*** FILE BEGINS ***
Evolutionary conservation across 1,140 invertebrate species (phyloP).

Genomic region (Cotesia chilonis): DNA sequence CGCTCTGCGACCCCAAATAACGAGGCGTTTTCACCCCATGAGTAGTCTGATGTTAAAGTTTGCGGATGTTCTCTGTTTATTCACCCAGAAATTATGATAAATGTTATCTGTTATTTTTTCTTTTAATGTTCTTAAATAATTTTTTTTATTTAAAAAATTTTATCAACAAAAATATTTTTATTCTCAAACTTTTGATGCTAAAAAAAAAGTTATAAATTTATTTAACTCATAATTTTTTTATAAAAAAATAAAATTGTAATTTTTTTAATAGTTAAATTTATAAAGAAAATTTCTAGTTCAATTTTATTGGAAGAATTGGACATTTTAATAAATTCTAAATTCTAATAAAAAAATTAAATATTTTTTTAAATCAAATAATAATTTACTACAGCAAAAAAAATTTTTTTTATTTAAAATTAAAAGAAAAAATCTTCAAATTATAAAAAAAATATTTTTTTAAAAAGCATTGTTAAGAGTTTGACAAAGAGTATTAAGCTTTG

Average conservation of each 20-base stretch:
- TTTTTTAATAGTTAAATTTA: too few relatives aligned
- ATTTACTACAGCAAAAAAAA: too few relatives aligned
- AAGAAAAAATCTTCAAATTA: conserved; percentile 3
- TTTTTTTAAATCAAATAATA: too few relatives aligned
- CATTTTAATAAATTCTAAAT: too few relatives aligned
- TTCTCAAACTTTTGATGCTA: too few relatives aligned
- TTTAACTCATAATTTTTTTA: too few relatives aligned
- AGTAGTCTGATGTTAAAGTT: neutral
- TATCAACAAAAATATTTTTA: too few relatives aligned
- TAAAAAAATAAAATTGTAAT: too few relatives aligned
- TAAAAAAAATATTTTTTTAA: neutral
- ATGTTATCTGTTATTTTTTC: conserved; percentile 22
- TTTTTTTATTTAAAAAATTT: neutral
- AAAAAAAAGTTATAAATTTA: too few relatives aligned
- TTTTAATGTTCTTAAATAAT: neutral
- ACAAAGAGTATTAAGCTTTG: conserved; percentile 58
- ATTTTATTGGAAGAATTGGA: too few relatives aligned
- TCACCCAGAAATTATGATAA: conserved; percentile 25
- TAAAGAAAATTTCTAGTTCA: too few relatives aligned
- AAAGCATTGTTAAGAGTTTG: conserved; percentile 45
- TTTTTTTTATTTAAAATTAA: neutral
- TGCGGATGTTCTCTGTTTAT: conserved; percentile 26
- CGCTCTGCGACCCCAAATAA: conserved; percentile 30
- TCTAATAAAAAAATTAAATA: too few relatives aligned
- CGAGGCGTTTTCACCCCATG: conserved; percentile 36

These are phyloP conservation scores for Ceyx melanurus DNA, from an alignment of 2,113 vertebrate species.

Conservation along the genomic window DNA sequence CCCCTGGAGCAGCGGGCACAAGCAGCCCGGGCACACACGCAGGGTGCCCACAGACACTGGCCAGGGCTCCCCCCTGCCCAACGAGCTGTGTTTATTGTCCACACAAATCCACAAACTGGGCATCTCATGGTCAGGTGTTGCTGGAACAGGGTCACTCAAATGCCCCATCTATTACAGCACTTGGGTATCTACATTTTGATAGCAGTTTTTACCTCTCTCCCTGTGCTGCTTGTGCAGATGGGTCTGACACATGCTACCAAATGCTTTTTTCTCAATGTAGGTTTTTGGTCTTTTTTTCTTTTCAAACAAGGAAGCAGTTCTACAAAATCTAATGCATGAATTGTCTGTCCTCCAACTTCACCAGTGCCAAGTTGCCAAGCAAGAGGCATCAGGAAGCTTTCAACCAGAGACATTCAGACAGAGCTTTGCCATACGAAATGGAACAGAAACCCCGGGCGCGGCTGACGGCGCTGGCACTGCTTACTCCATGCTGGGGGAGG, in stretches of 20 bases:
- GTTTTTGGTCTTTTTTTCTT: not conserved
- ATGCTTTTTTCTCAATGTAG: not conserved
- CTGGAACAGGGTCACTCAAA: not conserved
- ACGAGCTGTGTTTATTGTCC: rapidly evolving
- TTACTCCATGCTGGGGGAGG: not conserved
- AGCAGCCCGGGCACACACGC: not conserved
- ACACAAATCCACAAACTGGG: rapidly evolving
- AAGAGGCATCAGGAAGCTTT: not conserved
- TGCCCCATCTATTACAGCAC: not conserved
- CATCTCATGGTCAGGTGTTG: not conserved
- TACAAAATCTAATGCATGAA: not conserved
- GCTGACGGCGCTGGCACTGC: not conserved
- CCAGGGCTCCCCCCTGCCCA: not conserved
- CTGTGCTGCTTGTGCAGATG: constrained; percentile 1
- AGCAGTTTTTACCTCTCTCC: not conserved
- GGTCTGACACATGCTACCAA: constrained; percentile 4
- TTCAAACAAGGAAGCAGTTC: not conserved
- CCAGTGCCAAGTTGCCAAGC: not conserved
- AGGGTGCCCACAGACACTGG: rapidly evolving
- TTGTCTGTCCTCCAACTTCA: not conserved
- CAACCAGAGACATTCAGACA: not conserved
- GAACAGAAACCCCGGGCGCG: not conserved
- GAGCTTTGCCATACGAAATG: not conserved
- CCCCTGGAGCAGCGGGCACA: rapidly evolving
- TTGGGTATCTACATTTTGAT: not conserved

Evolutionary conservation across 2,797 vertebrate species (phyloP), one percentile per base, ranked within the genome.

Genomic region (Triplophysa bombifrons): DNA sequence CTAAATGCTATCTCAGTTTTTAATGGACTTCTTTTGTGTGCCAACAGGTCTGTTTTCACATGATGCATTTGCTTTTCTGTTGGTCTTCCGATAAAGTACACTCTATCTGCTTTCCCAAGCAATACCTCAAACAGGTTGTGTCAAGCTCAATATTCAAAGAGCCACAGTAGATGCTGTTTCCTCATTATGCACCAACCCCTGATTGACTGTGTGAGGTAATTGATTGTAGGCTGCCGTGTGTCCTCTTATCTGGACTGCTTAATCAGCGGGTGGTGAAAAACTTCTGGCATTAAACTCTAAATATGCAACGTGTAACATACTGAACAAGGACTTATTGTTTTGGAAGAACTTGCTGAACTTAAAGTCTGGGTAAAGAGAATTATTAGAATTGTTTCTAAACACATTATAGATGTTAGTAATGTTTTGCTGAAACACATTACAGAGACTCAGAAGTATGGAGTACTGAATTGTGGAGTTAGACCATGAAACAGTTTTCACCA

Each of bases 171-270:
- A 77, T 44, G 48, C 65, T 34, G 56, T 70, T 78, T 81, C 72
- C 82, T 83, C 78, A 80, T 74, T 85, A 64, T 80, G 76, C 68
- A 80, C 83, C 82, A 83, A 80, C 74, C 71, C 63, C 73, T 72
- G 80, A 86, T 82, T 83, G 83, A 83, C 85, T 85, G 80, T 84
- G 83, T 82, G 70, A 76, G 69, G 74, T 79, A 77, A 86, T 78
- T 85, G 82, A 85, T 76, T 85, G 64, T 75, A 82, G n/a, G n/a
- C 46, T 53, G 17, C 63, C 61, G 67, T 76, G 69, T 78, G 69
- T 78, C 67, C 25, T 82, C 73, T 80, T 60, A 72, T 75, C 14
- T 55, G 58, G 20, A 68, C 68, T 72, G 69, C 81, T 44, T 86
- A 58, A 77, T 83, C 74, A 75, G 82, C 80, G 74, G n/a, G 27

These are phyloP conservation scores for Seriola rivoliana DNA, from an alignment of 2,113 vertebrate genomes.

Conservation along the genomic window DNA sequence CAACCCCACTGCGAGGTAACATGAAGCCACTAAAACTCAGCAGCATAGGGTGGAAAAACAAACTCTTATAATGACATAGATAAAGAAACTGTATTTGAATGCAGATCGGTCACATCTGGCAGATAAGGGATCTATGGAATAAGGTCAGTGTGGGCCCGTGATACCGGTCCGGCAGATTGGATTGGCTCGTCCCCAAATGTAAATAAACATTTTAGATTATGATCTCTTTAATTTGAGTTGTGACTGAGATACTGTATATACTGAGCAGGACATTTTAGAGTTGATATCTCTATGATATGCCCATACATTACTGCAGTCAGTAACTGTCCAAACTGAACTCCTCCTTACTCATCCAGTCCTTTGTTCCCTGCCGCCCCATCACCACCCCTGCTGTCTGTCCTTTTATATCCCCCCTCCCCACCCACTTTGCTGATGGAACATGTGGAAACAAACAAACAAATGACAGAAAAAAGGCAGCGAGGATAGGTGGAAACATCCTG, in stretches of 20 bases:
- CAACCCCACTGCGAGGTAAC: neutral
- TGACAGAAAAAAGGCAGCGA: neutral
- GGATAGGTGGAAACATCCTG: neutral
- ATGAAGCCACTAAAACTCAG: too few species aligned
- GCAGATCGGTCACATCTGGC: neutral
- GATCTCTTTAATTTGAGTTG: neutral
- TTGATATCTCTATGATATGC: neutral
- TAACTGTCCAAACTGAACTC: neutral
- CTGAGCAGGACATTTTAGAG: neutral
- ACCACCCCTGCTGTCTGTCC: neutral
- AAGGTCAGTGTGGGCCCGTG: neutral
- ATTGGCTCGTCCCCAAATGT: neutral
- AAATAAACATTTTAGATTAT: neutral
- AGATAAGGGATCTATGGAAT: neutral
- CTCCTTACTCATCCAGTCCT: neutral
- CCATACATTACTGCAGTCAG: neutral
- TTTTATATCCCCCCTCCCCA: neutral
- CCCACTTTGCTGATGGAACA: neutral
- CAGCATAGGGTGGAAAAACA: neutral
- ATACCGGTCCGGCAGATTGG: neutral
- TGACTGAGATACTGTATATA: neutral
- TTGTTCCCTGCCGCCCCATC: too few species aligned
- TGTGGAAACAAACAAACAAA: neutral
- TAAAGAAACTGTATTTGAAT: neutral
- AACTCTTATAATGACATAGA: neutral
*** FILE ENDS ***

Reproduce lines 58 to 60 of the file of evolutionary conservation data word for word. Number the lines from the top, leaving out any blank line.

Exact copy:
Each of bases 171-270:
- A 77, T 44, G 48, C 65, T 34, G 56, T 70, T 78, T 81, C 72
- C 82, T 83, C 78, A 80, T 74, T 85, A 64, T 80, G 76, C 68